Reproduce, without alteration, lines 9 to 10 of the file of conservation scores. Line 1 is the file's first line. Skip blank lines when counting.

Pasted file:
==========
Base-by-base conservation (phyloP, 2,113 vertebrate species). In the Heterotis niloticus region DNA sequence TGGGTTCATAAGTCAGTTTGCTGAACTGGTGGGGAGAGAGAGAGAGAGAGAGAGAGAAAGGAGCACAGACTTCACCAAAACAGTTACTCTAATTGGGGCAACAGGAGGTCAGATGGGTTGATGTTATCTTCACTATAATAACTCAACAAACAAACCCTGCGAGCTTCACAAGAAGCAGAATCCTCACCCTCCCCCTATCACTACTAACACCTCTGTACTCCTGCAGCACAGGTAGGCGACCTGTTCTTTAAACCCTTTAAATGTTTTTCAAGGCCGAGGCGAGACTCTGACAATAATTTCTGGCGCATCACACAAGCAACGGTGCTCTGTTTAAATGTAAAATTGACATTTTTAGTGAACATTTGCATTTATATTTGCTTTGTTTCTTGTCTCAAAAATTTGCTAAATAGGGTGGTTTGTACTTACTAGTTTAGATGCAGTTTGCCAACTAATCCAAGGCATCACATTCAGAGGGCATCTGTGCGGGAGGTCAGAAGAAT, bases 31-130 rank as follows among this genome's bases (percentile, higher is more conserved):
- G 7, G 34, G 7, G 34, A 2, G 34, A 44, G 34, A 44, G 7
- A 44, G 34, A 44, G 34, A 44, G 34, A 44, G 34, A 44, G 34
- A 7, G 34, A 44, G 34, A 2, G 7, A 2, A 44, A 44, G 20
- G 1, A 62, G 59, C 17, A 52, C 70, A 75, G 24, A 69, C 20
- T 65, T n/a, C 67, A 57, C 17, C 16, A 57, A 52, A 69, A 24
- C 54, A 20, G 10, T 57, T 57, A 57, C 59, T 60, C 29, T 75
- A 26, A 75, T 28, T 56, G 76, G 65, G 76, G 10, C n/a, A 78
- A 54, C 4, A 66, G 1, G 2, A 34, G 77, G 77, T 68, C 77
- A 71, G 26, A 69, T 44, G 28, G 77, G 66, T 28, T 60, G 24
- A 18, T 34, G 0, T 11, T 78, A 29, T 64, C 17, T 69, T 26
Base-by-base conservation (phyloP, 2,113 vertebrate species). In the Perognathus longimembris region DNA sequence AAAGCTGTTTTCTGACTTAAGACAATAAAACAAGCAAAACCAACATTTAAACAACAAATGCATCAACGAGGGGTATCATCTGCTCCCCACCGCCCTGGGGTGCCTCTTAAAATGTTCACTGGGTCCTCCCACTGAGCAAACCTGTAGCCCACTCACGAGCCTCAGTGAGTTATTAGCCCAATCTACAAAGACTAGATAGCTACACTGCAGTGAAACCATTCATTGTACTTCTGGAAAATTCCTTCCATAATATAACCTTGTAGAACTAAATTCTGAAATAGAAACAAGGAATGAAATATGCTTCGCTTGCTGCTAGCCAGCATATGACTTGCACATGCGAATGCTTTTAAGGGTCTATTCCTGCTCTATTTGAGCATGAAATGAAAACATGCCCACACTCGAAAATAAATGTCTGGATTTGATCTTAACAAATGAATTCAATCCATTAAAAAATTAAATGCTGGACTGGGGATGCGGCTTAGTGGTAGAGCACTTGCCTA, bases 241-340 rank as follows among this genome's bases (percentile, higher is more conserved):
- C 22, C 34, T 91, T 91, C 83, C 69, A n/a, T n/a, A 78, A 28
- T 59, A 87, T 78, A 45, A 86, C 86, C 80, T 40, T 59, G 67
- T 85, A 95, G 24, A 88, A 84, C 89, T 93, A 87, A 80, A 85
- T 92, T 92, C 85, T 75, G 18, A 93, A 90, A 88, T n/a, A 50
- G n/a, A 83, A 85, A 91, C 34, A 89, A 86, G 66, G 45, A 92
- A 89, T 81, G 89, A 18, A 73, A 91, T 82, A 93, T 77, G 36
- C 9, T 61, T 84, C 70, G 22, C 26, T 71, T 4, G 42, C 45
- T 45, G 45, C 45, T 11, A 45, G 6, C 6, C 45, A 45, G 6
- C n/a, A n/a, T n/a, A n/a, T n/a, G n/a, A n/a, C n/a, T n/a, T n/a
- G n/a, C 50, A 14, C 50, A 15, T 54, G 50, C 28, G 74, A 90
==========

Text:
- A 54, C 4, A 66, G 1, G 2, A 34, G 77, G 77, T 68, C 77
- A 71, G 26, A 69, T 44, G 28, G 77, G 66, T 28, T 60, G 24